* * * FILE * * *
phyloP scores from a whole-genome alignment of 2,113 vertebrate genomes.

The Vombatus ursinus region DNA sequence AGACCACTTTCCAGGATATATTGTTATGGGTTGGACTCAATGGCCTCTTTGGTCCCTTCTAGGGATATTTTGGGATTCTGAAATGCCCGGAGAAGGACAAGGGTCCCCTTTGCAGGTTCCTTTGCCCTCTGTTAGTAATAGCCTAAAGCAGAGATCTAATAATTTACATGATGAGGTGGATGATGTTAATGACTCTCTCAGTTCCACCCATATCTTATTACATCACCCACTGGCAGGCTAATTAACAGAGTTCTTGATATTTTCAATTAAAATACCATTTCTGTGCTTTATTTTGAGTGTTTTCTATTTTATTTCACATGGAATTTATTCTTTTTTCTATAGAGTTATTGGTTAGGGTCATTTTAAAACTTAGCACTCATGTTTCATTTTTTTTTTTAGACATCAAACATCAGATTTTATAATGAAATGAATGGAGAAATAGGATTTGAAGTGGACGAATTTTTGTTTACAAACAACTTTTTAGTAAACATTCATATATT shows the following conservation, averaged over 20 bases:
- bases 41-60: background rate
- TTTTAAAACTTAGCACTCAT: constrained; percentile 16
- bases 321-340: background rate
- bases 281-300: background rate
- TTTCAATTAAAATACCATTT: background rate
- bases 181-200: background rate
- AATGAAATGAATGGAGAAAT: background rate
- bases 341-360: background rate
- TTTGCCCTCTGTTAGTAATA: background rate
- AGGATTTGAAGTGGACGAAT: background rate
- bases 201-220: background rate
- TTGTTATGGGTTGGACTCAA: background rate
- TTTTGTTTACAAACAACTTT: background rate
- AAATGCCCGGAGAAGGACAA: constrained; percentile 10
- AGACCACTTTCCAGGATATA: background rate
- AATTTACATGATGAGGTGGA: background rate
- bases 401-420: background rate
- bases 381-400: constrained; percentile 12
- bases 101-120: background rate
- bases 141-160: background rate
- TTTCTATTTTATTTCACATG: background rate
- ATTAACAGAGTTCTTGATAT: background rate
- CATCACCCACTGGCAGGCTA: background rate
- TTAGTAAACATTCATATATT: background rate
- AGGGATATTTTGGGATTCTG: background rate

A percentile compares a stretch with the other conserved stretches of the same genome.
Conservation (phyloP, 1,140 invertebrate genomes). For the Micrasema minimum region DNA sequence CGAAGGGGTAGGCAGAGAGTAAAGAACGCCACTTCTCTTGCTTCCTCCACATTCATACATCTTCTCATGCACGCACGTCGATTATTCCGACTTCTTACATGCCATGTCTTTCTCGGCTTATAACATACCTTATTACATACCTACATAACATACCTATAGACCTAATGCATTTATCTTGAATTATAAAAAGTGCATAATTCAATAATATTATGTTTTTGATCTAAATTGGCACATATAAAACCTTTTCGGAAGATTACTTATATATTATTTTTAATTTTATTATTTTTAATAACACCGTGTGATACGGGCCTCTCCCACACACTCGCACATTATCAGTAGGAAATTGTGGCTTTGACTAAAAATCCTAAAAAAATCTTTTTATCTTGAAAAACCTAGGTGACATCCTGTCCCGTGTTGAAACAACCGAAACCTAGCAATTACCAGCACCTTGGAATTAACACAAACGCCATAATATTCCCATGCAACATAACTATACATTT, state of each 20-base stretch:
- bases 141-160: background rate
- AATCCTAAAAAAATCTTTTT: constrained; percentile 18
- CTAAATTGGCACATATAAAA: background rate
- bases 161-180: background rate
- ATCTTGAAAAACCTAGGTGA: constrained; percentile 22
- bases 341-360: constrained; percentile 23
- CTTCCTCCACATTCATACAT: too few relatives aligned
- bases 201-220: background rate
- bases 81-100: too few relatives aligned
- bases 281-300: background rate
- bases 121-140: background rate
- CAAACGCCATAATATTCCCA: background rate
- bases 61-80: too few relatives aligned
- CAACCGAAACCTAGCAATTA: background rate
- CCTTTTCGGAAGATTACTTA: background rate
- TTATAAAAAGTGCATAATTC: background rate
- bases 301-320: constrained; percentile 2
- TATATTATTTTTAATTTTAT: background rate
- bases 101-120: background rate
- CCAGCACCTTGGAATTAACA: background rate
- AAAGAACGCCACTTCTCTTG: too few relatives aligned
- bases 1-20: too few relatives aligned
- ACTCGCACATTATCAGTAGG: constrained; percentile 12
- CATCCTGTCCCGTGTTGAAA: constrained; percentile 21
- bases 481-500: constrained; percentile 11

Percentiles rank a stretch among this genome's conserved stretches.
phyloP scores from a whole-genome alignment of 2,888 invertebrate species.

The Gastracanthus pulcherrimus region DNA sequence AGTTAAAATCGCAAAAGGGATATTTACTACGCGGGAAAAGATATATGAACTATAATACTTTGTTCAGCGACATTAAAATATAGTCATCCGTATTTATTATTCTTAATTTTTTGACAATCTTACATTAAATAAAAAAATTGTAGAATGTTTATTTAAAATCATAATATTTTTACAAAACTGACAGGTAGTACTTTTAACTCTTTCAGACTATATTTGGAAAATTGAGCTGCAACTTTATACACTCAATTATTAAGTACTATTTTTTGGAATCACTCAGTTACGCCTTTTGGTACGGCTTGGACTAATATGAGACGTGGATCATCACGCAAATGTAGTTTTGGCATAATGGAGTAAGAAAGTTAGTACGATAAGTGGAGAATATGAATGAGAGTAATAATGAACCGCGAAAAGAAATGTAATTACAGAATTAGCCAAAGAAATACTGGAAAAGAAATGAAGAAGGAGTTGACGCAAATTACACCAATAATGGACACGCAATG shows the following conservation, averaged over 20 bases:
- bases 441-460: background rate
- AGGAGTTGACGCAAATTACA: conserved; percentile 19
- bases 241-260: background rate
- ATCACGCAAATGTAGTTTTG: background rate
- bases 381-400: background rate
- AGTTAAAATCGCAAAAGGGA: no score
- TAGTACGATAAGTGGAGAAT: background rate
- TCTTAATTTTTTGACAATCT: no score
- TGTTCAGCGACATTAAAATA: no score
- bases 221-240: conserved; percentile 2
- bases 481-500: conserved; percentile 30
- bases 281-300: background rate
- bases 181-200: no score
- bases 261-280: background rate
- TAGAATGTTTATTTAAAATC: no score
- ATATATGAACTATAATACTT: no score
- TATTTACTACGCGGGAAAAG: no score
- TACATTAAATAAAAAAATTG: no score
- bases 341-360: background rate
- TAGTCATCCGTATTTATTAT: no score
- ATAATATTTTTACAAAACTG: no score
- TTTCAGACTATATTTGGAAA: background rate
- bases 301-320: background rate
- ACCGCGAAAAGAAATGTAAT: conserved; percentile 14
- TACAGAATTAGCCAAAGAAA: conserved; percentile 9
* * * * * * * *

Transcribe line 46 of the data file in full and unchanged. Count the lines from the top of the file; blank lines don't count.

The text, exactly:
- bases 301-320: constrained; percentile 2